COUNCILLORS have agreed to investigate appointing a ‘night-life coordinator’ to help curb disputes with local residents and the authorities.
The independent position, often called a ‘night mayor’ was been adopted in other European cities including New York and Paris. It is thought the position could lead to new restrictions on pop-up venues and one-off events.
Green culture spokesperson, Cllr Alex Staniforth, tabled a motion, calling for a cross-party working group to investigate how a night mayor could be appointed and said the position could have the “enthusiastic support of residents”.
He added: “I really do think a working group is the only way to get everyone round the table. I don’t think the community safety partnership is the way to go.
“Whichever way forward we go with, there seems to be there’s a great deal a night- life coordinator could do for this city. We could keep venues open.
“Espionage and Leith Depot are both closing very shortly. We need to keep venues open in this city and a vibrant nightlife. Ultimately, I just want everybody to have a good time.”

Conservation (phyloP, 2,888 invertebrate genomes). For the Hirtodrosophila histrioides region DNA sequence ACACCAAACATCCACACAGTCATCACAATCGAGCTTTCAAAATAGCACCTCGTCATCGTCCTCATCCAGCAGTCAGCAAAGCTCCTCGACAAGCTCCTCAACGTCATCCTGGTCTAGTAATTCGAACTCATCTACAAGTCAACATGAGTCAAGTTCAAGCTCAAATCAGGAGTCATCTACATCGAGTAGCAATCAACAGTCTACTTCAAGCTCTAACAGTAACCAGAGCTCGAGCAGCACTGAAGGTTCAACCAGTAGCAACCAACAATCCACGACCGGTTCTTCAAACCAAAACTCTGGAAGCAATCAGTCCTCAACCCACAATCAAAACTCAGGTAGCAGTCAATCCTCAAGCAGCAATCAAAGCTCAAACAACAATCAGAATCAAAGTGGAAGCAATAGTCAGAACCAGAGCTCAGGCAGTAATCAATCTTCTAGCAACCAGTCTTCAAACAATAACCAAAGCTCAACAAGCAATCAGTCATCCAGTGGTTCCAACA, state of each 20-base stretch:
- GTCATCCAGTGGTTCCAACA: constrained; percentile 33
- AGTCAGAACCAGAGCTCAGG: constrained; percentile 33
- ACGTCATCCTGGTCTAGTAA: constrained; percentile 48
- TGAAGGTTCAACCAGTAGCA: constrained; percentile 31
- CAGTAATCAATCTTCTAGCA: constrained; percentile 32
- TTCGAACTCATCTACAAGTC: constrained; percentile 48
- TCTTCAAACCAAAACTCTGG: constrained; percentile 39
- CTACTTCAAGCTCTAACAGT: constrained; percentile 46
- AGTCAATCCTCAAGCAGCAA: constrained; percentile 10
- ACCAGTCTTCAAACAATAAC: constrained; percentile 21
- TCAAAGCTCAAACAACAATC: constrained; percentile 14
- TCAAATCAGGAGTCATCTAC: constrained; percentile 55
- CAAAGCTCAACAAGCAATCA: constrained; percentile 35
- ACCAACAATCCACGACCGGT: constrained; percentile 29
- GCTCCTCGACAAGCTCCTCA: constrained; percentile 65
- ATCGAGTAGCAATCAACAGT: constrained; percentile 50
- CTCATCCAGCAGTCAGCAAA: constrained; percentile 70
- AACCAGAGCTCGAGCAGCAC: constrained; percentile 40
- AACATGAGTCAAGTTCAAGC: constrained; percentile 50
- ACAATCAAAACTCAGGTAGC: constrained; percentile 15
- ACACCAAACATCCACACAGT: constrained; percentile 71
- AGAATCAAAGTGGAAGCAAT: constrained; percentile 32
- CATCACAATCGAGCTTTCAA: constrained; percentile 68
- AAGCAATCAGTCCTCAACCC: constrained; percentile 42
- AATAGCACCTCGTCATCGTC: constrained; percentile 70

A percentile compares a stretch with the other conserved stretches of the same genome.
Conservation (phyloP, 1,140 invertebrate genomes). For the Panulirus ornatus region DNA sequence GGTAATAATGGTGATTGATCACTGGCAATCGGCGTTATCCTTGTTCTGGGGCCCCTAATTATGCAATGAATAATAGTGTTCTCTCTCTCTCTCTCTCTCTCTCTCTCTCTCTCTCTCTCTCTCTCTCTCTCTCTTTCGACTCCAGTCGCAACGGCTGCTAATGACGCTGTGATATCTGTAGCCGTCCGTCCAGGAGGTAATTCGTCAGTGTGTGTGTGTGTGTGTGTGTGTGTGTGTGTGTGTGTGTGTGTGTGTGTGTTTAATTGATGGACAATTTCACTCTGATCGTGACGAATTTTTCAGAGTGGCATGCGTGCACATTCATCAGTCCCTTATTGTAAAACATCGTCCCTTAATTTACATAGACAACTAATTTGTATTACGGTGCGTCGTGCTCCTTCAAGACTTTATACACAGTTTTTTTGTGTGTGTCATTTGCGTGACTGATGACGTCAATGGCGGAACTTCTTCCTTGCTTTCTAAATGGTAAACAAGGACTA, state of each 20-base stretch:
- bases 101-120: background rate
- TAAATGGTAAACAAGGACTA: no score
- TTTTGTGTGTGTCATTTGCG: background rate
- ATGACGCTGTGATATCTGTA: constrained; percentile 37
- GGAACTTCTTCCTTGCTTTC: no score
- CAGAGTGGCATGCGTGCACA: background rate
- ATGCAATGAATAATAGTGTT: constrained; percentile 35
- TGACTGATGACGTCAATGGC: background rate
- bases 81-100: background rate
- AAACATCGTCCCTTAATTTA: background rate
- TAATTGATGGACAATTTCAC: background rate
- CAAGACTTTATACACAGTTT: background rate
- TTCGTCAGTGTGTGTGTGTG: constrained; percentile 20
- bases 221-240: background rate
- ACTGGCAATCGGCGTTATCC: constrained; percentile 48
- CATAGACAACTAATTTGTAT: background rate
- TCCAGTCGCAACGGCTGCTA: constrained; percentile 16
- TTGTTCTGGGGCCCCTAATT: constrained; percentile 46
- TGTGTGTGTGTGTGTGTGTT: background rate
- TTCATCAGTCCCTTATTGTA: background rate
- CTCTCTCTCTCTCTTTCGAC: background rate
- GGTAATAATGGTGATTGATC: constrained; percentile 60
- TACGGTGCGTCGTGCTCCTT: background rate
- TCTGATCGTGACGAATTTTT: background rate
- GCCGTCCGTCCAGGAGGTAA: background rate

Independent Cllr Lewis Ritchie blasted the council administration for letting the city’s night-time economy “reach crisis-point”. He also said the Capital’s “restrictive licensing approach” had made life difficult for venues.
He added: “Edinburgh’s nightclubs have been silenced. Our live music scene lags miles behind Glasgow.”
Earlier this year, the Edinburgh Licensing Board set up additional areas of over-provision in the Capital, where new licenses will only be granted if they can persuade councillors they are required, above and beyond the usual rules.
Board chairman, Cllr Norman Work, said regulation had nothing to do with venues closing their doors.
He added: “Edinburgh is a very vibrant city. The council is very supportive and very much in support of the night-time economy.”
Councillors agreed that the Edinburgh Community Safety Partnership will discuss a night-life co-ordinator being set up, along with representatives from the trade.